Colon cancer survival rates with the new American Joint Committee on Cancer sixth edition staging.
ABSTRACT The recently revised American Joint Committee on Cancer (AJCC) sixth edition cancer staging system increased the stratification within colon cancer stages II and III defined by the AJCC fifth edition system. Using nationally representative Surveillance, Epidemiology, and End Results (SEER) data, we compared survival rates associated with colon cancer stages defined according to both AJCC systems.
Using SEER data (from January 1, 1991, through December 31, 2000), we identified 119,363 patients with colon adenocarcinoma and included all patients in two analyses by stages defined by AJCC fifth and sixth edition systems. Tumors were stratified by SEER's "extent of disease" and "number of positive [lymph] nodes" coding schemes. Kaplan-Meier analyses were used to compare overall and stage-specific 5-year survival. All statistical tests were two-sided.
Overall 5-year survival was 65.2%. According to stages defined by the AJCC fifth edition system, 5-year stage-specific survivals were 93.2% for stage I, 82.5% for stage II, 59.5% for stage III, and 8.1% for stage IV. According to stages defined by the AJCC sixth edition system, 5-year stage-specific survivals were 93.2% for stage I, 84.7% for stage IIa, 72.2% for stage IIb, 83.4% for stage IIIa, 64.1% for stage IIIb, 44.3% for stage IIIc, and 8.1% for stage IV. Under the sixth edition system, 5-year survival was statistically significantly better for patients with stage IIIa colon cancer (83.4%) than for patients with stage IIb disease (72.2%) (P<.001).
The AJCC sixth edition system for colon cancer stratifies survival more distinctly than the fifth edition system by providing more substages. The association of stage IIIa colon cancer with statistically significantly better survival than stage IIb in the new system may reflect current clinical practice, in which stage III patients receive chemotherapy but stage II patients generally do not.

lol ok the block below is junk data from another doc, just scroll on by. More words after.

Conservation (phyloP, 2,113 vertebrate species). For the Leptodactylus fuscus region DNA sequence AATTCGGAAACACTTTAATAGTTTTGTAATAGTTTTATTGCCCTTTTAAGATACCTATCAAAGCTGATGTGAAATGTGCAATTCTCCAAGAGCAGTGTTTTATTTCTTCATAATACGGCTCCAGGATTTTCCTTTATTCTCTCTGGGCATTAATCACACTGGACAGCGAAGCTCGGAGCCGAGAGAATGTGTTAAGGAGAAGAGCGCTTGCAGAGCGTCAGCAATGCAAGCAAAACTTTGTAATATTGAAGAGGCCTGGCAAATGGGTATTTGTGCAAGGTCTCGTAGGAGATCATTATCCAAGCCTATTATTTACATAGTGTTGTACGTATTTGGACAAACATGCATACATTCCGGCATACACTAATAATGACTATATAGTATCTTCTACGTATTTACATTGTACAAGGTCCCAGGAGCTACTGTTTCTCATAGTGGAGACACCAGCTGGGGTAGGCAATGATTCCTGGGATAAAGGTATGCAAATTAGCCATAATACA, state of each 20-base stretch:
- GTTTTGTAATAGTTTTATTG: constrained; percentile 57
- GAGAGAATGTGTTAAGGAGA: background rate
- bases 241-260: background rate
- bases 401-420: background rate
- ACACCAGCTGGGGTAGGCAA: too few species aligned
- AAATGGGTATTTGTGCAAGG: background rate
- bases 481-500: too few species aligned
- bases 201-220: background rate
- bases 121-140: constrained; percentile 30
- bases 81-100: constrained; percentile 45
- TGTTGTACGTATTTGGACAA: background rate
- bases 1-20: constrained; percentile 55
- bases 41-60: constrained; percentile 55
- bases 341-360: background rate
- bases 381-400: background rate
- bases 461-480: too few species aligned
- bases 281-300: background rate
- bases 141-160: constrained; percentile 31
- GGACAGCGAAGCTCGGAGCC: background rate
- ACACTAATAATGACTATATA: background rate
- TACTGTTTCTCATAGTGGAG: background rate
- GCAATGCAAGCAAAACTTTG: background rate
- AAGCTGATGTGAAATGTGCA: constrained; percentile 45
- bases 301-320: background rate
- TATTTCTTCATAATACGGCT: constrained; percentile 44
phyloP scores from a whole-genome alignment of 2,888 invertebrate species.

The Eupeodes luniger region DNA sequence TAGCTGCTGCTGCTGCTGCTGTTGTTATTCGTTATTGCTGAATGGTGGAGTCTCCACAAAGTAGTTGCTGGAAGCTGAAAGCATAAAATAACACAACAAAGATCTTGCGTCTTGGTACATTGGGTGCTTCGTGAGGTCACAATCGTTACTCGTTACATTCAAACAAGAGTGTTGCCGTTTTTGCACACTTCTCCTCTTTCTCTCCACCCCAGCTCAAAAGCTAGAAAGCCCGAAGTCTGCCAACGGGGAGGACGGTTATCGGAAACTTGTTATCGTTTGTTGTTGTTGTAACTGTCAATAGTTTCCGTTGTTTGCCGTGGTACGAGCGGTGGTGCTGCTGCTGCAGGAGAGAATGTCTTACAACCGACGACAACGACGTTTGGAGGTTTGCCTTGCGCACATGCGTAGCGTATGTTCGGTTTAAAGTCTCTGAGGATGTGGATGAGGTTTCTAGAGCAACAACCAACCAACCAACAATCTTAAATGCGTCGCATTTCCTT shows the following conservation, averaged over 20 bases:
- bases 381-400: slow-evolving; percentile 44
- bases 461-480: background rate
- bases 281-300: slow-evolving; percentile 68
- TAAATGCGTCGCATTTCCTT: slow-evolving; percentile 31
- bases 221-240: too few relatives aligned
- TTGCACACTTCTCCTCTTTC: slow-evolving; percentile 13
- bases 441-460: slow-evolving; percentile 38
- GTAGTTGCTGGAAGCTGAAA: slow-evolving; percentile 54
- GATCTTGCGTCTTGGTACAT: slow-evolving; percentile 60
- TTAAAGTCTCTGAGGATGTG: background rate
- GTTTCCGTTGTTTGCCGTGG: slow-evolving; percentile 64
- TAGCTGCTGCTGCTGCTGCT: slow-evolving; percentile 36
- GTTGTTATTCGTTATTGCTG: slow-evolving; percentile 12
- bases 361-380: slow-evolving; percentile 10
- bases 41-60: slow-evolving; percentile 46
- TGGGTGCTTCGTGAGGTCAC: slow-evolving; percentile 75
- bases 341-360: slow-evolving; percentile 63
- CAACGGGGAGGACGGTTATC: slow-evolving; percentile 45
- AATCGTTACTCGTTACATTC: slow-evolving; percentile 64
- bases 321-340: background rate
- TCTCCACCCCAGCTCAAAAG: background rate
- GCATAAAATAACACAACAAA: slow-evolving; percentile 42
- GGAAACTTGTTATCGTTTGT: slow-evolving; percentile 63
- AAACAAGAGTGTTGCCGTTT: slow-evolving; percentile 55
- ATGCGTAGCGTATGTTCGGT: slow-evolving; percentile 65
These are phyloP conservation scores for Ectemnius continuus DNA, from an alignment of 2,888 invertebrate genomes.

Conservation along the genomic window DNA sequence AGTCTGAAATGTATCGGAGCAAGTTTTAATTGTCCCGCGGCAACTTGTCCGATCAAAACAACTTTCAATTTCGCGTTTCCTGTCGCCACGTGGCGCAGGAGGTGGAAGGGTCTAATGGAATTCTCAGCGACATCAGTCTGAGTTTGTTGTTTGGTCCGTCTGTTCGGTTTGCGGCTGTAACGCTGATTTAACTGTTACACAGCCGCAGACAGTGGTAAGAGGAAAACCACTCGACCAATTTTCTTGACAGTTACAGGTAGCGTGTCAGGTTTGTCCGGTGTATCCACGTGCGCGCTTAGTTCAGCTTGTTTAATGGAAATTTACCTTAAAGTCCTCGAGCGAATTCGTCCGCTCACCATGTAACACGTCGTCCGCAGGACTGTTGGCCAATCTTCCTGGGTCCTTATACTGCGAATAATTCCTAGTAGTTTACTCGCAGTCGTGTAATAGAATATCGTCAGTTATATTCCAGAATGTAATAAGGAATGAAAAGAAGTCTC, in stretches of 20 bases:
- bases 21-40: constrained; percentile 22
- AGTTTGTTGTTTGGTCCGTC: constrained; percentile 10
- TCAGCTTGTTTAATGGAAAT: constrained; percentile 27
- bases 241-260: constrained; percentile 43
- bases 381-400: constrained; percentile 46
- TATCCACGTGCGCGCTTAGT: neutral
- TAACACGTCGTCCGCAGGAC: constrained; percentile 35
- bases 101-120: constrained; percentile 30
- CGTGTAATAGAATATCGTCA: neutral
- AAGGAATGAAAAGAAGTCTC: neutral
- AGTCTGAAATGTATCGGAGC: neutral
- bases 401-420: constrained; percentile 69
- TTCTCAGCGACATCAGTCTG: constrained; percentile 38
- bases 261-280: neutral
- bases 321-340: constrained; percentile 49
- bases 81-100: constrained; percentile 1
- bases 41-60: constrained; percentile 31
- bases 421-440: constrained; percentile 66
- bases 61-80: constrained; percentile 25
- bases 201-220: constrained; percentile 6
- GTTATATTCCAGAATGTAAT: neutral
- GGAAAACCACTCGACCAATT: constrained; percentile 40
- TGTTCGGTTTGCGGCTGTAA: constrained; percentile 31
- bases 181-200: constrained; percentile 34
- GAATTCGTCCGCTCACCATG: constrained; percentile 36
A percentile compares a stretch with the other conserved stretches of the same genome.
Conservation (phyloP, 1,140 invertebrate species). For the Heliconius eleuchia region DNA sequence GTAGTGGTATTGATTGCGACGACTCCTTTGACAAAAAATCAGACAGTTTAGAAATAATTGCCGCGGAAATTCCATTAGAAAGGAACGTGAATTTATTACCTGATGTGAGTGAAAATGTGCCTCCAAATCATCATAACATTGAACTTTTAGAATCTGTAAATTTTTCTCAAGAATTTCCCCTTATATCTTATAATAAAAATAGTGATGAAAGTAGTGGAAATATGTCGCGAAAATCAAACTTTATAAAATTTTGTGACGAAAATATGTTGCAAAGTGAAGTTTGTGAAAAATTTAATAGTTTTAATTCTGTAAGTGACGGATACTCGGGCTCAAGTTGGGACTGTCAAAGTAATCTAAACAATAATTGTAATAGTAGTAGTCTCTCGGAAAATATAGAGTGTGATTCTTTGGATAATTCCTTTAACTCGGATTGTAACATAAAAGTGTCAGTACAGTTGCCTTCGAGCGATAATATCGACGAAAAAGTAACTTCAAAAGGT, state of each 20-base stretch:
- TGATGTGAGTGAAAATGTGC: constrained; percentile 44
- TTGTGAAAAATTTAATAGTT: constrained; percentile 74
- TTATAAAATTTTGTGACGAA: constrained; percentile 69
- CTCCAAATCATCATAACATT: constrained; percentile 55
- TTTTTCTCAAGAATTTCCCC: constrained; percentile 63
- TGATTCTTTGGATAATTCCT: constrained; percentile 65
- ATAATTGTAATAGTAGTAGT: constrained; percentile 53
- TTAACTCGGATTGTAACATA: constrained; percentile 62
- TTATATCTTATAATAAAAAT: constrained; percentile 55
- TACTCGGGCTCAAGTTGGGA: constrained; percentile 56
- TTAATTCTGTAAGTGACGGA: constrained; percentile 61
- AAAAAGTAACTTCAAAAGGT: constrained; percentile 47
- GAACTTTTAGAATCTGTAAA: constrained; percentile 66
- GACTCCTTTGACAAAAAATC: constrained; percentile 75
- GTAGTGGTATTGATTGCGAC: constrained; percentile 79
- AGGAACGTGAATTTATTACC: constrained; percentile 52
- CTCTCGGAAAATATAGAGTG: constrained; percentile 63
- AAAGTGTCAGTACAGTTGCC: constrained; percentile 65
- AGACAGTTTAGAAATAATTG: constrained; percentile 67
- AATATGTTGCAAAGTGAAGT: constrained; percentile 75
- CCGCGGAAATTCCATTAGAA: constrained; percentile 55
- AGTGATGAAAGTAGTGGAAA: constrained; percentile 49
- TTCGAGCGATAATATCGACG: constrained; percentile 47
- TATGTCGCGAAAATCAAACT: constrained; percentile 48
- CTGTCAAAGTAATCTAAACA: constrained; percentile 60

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ABSTRACT: The purpose of the present study was to conduct a systematic review and meta-analysis of the published literature to evaluate the diagnostic performance of fluorine-18 2-fluoro-2-deoxy-D-glucose (18F-FDG) PET in the pretherapeutic assessment of nodal staging in patients with colorectal cancer (CRC). We conducted a systematic MEDLINE search of articles in the published literature (last update, February 2012). Two reviewers independently assessed the methodological quality of each study. We estimated pooled sensitivity, specificity, summary receiver operating characteristic curves, and summary likelihood ratios. A total of 409 patients from 10 studies were analyzed. The pooled estimates of sensitivity, specificity, positive likelihood ratio, and negative likelihood ratio of 18F-FDG PET [PET/computed tomography (CT)] in the detection of pretherapeutic lymph node involvement in patients with CRC were 42.9% [95% confidence interval (CI): 36.0–50.0%], 87.9% (95% CI: 82.6–92.0%), 2.82 (95% CI: 1.96–4.07), and 0.69 (95% CI: 0.62–0.78), respectively. There is no solid evidence to support the routine clinical application of 18F-FDG PET (PET/CT) in the pretherapeutic evaluation of lymph node status in patients with CRC. However, 18F-FDG PET (PET/CT) could be used to strengthen the possibility of suspected metastatic lymph nodes detected by other imaging modalities.Nuclear Medicine Communications 01/2012; 33(11):1127-1133. · 1.37 Impact Factor